With the Personal Information Protection Act 2020 (Popi), which will come into full force after June 30, 2021, South Africa’s new cybercrime law is a key part of the country’s arsenal in the fight against crime. cybercriminality. (Image: Hypnobay on Pixabay (public domain))
Despite significant implementation challenges, the new legislation demonstrates the country’s commitment to global cybersecurity.
First published by The ISS today
A new law brings South Africa up to international cybercrime standards. With a world peak in internet breaches, in part driven by more people working from home due to the Covid-19 pandemic, it couldn’t happen soon enough.
The country’s well-developed financial infrastructure makes it an attractive target for cybercriminals who use the Internet for the purposes of extortion, fraud, child pornography, human trafficking and the sale of illicit goods.
Lawyer Dr Mashabane describes South Africa’s cybercrime law as “a revolutionary and decisive step in the country’s e-governance and political space.” Mashabane is Director General of the Department of Justice and Constitutional Development and former South Africa’s cyber envoy to the United Nations.
Together with the protection of personal information (Popi) Act 2020, which will come into full force after June 30, 2021, the new Cybercrime Law is a key part of South Africa’s arsenal in the fight against cybercrime.
At the heart of the law are offenses that constitute cybercrimes. So far, the lack of a clear definition has hampered the investigation and prosecution of internet crimes, with authorities having to rely on criminal proceedings. Act.
In summary, cybercrime is now defined as including, but not limited to, acts such as: unlawful access to a computer or device such as a USB stick or external hard drive; illegal interception of data; illegal acquisition, possession, receipt or use of a password; and online counterfeiting, fraud and extortion. Malicious communications are also criminalized.
The law also defines the scope and mechanisms by which investigators can search and seize computer hardware, software and other items such as USB drives or storage devices. It describes how South African authorities should conduct international investigations and how evidence should be collected, shared and retained for future prosecutions.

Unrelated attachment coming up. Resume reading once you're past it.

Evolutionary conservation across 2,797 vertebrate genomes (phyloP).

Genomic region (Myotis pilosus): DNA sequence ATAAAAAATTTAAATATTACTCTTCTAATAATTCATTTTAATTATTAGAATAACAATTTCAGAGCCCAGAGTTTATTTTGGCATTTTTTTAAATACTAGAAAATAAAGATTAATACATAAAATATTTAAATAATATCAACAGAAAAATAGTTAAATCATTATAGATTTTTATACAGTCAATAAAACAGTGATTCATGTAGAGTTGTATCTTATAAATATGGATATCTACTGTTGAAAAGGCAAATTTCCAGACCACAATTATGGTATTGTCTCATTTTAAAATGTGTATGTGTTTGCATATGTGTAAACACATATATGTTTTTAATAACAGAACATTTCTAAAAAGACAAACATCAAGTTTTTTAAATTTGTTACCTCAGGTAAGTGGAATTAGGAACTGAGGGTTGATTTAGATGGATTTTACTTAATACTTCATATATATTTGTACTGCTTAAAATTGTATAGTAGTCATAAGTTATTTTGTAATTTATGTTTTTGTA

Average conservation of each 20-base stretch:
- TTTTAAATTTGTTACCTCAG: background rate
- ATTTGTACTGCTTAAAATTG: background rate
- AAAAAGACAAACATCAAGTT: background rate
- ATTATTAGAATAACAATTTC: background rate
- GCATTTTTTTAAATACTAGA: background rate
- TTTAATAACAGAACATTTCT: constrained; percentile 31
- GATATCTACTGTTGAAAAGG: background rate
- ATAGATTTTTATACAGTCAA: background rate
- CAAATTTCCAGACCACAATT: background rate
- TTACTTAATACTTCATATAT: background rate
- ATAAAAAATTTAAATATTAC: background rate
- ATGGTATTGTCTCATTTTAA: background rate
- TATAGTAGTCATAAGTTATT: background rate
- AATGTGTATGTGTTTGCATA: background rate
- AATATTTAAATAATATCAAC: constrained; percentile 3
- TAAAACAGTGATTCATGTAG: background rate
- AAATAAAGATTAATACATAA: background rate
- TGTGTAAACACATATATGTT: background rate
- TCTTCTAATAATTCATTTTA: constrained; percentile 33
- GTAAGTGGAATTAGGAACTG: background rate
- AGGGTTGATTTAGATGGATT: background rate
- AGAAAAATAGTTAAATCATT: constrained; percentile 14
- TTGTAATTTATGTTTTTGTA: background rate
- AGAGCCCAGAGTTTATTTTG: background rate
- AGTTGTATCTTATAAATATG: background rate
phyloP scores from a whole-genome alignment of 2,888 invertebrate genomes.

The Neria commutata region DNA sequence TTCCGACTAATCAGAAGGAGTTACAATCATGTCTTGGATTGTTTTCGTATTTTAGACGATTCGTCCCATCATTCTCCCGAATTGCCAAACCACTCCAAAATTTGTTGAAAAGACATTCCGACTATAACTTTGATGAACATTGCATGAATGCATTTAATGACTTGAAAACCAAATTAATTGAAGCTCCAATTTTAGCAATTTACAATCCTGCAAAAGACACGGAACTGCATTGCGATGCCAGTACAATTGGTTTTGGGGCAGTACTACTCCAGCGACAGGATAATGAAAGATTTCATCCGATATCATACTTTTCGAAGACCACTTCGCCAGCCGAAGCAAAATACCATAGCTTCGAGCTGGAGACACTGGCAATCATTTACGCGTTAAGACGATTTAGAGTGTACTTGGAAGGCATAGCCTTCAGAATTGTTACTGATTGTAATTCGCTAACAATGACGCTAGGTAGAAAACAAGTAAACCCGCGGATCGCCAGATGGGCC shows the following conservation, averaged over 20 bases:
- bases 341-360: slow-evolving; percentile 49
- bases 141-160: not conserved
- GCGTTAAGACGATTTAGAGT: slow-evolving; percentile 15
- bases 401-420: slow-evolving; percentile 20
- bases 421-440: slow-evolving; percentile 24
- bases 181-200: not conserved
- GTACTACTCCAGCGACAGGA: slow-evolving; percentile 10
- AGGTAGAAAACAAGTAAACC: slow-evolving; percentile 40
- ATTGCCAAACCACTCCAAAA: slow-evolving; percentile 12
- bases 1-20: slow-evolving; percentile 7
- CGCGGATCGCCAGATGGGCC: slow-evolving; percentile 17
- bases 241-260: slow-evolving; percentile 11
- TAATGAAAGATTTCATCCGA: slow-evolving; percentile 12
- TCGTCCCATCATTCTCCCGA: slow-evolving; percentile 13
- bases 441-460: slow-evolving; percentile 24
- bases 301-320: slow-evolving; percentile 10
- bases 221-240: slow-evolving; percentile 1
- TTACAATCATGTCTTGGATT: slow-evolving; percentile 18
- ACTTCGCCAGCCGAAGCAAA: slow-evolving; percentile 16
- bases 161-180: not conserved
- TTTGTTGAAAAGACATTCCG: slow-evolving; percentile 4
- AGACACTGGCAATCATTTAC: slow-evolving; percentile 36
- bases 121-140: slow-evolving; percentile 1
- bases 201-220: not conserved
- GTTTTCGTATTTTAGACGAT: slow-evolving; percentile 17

Cybercrime often transcends borders, so legislation details how states should cooperate and share information through mutual assistance. In urgent cases, it appears that the law allows officials from another country to approach a South African judge directly to seek cooperation. Some lawyers have privately told the Institute for Security Studies that it could prove controversial if interpreted as a violation of South Africa’s sovereignty.
The major challenge now is the rapid and decisive implementation of the law. Despite some committed police officers who have championed the issue of cybercrime and tried to secure more resources, the knowledge, experience and staff of the South African Police Service is scarce. This is important because, by law, the police are responsible for establishing a 24/7 point of contact for all cybercrime reports.
They will only have one year to set up such a facility once the legislation comes into force. The law places the SAPS firmly in the driver’s seat of coordinating national investigations and international requests for cooperation and assistance. Closing the capacity gap may well require the support of international donors working through Interpol and the private sector in the form of resources, mentoring and knowledge transfer.